The first season of Cleverman ends right before the big showdown. On one side, the title Aboriginal Australian chosen one, a selfish screw-up named Koen (Hunter-Page Lochard). One the other, the right-wing government. In the middle, a human-like and second-class species called the Hairypeople. And just when the ball gets rolling, so do the credits. That ending is in keeping with a season of table-setting. Cleverman looks to be one of those modern dramas that gets good later on.
It won’t necessarily make the leap, but the ingredients are there. It’s just that the first season is about opening all the cans and chopping up the veggies instead of starting to cook. Inspired by Aboriginal mythology, “cleverman” refers to an indigenous Australian shaman who acts as a conduit between a spiritual realm and the real world. He’s the Aboriginal Constantine, the Antipodean Grimm. For some reason—winter coming?—ancient mythological beings are starting to reappear, and it’s the Cleverman’s job to keep things in order. The Hairypeople are just one such species. They’re basically what they sound like: people with thick, bushy hair all over their bodies. The look is designed by Weta Workshop, but it’s basically classic Teen Wolf. They take after Michael J. Fox’s lupine basketball star in another respect, too: They’re stronger and more agile than humans. Naturally, their arrival has upset Australia’s human population, so they’ve been forcibly segregated to the Zone, where humans like Koen’s community-organizing half-brother Waruu (Rob Collins), live alongside them. Tensions between the humans and the Hairies are exacerbated by another recently re-emerged creature: the Namorrodor, a monster that carves out people’s hearts. With the Hairies blamed for the Namorrodor’s handiwork and a Cleverman who resists the call, things get out of hand.
Cleverman has a fantasy premise, but it’s far more soap than Slayer. Iain Glen plays a business tycoon who works with the outgoing Cleverman (Jack Charles), and his wife (Frances O’Connor) is a do-gooder doctor who practices in the Zone. A sample subplot: They’re having trouble conceiving. Then there’s a family of five Hairies who are smuggled out of the Zone and sold out by their coyotes, each of them propelled on a different course. One gets a tour of a violent prison black site. Another winds up in sex slavery for the local politician with a Hairy fetish. On the news, journalists furrow their brows over “the Subhuman conundrum.” With parallels to Australia’s offshore detention of refugees and its historic mistreatment of indigenous peoples, the content recalls any genre show that questions how we treat a sentient other, like Sweden’s Real Humans and its English adaptation, Humans. In structure and tone, though, think Caprica, the Battlestar Galactica prequel in which the invention of the Cylons becomes a soap opera of two families locked in each other’s orbit by corporate ambition and technological competition, whose worlds are rocked by political and religious extremism. The murder robots are the reason for the show, but the science-fiction is far more concerned with fleshing out the real-world ramifications than playing with the fantastical toys.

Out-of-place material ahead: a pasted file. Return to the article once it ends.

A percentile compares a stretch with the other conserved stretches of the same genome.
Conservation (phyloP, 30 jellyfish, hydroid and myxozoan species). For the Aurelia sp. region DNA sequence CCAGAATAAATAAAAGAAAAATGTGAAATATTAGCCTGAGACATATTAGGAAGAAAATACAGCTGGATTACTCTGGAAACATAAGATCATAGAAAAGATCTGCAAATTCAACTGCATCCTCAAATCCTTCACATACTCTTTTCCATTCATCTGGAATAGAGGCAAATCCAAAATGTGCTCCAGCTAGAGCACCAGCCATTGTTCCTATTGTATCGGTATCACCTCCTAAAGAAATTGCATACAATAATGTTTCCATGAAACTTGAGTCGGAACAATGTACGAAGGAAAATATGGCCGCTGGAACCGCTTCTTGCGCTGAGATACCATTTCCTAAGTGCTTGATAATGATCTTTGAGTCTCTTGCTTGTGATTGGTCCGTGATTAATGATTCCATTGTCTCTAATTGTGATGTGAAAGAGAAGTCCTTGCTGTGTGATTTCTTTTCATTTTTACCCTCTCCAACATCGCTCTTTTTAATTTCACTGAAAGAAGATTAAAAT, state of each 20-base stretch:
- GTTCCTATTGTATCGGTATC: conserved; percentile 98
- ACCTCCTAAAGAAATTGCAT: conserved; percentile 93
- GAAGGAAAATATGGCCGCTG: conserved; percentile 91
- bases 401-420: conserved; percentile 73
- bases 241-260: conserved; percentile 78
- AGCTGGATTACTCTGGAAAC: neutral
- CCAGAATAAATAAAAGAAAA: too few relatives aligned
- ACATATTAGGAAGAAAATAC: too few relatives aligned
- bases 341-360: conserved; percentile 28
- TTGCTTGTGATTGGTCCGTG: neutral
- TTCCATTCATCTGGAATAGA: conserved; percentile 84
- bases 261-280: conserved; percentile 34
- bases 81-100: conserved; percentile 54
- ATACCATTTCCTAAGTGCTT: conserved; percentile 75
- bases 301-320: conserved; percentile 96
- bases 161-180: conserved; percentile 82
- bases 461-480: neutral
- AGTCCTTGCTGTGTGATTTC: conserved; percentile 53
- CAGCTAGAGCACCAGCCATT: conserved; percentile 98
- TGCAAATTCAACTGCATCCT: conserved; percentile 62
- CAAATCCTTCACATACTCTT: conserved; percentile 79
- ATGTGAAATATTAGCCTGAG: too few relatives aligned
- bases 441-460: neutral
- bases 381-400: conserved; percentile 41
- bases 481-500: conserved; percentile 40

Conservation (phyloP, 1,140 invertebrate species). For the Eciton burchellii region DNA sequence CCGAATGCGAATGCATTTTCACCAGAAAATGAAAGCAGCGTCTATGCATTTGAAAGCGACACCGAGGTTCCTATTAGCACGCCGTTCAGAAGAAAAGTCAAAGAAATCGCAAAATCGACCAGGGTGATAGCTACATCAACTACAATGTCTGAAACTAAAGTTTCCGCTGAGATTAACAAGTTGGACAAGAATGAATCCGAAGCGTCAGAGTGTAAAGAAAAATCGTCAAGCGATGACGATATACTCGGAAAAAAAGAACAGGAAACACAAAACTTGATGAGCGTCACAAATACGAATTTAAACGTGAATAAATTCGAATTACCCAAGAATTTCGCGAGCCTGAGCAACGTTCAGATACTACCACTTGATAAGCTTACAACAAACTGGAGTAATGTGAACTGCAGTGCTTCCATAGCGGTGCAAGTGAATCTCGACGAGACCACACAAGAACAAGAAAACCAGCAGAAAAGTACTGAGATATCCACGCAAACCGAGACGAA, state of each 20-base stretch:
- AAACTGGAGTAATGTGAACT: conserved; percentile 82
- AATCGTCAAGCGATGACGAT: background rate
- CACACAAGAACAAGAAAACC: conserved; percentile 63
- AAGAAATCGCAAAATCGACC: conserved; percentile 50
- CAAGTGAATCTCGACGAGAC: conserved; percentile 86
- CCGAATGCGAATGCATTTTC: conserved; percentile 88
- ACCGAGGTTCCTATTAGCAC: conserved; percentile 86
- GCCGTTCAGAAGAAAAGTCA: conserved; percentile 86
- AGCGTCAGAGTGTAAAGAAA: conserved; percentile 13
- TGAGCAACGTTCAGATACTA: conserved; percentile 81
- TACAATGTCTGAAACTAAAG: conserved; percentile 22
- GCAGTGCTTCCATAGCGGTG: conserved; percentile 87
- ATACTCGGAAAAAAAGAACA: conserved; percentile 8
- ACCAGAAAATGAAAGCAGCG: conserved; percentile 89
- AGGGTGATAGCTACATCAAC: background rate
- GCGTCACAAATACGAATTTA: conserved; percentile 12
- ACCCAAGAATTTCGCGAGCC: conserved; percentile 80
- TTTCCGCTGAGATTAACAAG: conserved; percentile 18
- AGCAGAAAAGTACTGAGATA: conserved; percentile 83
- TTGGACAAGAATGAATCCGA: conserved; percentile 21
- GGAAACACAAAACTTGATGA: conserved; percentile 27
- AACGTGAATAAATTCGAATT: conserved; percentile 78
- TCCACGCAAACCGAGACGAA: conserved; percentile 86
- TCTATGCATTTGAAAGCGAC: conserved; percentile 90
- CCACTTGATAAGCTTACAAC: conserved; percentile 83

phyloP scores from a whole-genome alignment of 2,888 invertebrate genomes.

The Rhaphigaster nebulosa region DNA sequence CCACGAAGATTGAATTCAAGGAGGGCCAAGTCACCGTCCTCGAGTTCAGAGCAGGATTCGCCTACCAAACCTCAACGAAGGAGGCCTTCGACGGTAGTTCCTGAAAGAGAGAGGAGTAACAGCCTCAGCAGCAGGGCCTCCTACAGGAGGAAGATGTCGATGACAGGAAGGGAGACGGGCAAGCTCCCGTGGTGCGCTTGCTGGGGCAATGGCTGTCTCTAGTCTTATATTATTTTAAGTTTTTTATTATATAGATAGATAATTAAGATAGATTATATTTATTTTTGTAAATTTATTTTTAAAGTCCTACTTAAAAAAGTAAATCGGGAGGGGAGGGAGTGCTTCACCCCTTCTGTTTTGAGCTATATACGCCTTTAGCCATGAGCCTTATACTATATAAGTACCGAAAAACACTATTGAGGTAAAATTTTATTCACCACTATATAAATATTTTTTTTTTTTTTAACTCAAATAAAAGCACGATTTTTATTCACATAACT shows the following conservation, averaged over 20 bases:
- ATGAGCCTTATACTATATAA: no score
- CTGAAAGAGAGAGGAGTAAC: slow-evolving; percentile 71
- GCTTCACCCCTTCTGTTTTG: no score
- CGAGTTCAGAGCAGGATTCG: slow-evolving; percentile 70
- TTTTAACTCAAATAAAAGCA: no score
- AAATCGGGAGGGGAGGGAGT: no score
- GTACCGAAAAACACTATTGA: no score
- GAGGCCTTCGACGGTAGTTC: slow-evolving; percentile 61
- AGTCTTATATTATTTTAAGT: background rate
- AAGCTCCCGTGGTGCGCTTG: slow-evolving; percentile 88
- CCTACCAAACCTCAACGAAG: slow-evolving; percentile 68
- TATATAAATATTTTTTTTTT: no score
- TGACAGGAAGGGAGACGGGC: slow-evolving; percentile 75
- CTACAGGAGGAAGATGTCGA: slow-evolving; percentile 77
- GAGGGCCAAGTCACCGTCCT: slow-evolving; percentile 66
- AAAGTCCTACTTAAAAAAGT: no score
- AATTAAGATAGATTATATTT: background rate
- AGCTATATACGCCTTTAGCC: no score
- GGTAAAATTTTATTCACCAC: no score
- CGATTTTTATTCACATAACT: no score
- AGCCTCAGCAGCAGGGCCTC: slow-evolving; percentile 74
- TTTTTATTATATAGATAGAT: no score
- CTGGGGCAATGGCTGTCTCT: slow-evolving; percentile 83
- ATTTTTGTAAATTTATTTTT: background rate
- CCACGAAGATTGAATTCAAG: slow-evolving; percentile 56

Unfortunately, the first season of Cleverman is too busy building a world to tell a story. It’s a familiar trap for genre shows. Cleverman boasts familiar trappings, too, most notably the tribal fantasy ghetto of Star-Crossed and the mute telepathic genetic experiment who uncomprehendingly waves a gun around on Firefly. But too often it’s content to establish these pieces instead of developing them. In lieu of a monster of the week for the Cleverman to vanquish, there’s the season-long threat of the Namorrodor. But it doesn’t attack every episode, and the Cleverman only battles it once. That’s partly because Koen takes so long fighting his destiny, although what he’s actually doing while he’s not acting as Cleverman is mostly forgettable. And what is the deal with the telepath? It’s not a full-fledged mystery. It’s just a fog of hints and suggestions so far.
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The social tensions don’t get more than a once-over, either. Cleverman is content to establish the presence of sex slavery. Dramatizing a woman finding herself in such a system and struggling to cope with it (or not) is beyond this first season. As for the intra- and inter-cultural politics of the Hairypeople in the human world, it’s all rising tension with no climax. There’s meat to chew on in the idea of some Hairies shaving to pass in human society and others looking down on the assimilationists, and Cleverman picks at it. But it’s just background information. It’s not a story yet.
Yet: That’s the key. Cleverman is so full of characters and ideas, and now that everything’s in place, it wouldn’t be surprising if the show capitalizes on them in season two. Through its thorough world-building, it offers a rich setting. The season may be carelessly carved into episodic chunks, but the city and the cast and the cultures have been very carefully arranged. And despite some of the exaggerated authoritarianism, the producers have a deft feel for real-life extrapolation, such as when Koen’s friends make him show off his superpowers for their entertainment. If only he’d do it for ours. Cleverman is full of potential. It just takes all season to embrace it.